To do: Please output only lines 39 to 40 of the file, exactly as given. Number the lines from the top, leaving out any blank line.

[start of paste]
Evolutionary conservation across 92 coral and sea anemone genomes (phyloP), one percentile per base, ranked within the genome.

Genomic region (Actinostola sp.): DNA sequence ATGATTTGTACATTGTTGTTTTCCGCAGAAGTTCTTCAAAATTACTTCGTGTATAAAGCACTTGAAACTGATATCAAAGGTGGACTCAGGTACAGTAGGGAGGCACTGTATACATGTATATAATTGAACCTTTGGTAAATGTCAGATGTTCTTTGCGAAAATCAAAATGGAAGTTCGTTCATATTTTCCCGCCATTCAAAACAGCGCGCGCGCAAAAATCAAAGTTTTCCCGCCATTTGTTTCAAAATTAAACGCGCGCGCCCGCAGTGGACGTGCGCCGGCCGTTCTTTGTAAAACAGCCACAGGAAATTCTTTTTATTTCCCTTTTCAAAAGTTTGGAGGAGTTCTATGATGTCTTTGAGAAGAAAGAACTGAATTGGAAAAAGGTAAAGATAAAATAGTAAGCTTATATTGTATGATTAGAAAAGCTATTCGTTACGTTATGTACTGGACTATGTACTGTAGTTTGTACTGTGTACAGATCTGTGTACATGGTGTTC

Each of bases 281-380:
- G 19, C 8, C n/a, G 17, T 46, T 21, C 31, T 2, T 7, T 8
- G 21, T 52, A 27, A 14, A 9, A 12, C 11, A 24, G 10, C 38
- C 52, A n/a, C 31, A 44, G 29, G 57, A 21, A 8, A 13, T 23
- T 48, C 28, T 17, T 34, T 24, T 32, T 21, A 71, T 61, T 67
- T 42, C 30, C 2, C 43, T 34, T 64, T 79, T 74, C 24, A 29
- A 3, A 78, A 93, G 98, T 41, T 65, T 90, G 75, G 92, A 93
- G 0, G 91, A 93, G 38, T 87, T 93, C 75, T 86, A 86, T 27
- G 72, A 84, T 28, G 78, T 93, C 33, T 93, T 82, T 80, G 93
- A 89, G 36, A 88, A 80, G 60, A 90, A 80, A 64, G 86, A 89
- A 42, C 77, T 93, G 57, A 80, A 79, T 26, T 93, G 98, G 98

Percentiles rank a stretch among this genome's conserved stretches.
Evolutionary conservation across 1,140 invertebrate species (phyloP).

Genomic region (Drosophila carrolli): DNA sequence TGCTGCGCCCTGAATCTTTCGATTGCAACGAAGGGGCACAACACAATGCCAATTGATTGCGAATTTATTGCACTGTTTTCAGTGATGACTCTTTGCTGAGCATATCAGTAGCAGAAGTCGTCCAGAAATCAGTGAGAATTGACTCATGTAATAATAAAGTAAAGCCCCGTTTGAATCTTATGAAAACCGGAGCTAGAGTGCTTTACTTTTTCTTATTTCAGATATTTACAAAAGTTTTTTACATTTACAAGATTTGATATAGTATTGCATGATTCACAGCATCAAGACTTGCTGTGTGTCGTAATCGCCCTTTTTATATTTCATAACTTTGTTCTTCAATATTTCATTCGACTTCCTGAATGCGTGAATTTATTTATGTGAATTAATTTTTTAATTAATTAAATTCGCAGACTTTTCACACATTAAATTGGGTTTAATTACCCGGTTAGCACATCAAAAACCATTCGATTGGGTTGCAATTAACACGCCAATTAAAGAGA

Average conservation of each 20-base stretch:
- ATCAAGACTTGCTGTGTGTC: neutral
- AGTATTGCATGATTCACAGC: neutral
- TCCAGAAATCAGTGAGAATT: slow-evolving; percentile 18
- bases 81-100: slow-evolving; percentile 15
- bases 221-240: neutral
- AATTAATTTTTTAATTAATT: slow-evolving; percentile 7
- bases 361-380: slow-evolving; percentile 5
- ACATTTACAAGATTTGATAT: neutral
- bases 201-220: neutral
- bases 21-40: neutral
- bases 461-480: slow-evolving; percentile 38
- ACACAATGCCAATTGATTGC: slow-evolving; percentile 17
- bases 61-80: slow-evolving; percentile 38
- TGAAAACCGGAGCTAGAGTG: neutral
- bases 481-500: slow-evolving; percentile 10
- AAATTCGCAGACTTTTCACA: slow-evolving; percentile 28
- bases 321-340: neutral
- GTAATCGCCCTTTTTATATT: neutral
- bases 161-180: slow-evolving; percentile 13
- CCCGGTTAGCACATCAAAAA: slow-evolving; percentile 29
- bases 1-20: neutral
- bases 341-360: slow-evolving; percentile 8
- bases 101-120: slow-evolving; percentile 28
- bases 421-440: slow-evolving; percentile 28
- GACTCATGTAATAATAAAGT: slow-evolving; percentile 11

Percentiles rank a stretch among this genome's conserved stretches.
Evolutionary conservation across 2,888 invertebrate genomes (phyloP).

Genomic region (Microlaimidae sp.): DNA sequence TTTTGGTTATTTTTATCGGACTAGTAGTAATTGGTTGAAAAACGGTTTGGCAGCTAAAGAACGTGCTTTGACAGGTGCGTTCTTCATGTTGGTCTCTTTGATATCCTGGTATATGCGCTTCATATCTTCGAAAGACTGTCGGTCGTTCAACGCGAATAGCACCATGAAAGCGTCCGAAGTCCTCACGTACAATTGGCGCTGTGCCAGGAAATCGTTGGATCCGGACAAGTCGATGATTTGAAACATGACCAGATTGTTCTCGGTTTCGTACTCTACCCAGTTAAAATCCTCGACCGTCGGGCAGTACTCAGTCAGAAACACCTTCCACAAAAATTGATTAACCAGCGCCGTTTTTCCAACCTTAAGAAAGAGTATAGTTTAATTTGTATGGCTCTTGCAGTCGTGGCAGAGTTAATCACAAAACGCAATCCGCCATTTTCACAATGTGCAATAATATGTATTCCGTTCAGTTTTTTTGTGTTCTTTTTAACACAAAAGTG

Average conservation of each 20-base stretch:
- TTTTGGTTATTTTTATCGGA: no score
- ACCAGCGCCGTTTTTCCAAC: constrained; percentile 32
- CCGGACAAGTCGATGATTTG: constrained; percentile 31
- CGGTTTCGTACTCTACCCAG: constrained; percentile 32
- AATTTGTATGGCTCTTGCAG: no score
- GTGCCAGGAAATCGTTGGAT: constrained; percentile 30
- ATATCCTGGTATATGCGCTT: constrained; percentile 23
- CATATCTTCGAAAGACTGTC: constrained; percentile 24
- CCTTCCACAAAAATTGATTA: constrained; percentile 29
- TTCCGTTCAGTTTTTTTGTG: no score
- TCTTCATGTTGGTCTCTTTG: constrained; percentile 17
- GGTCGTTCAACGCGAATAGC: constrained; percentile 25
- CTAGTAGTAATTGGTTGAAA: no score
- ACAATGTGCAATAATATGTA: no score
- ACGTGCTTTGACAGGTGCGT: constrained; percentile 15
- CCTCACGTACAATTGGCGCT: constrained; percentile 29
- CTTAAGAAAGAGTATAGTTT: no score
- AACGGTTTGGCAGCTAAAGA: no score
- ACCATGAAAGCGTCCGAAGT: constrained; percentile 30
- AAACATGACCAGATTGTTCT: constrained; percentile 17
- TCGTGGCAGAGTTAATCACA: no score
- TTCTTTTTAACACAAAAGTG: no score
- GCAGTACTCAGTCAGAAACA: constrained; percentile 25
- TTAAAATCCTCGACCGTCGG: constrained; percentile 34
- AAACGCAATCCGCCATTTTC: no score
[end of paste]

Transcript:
- bases 341-360: slow-evolving; percentile 8
- bases 101-120: slow-evolving; percentile 28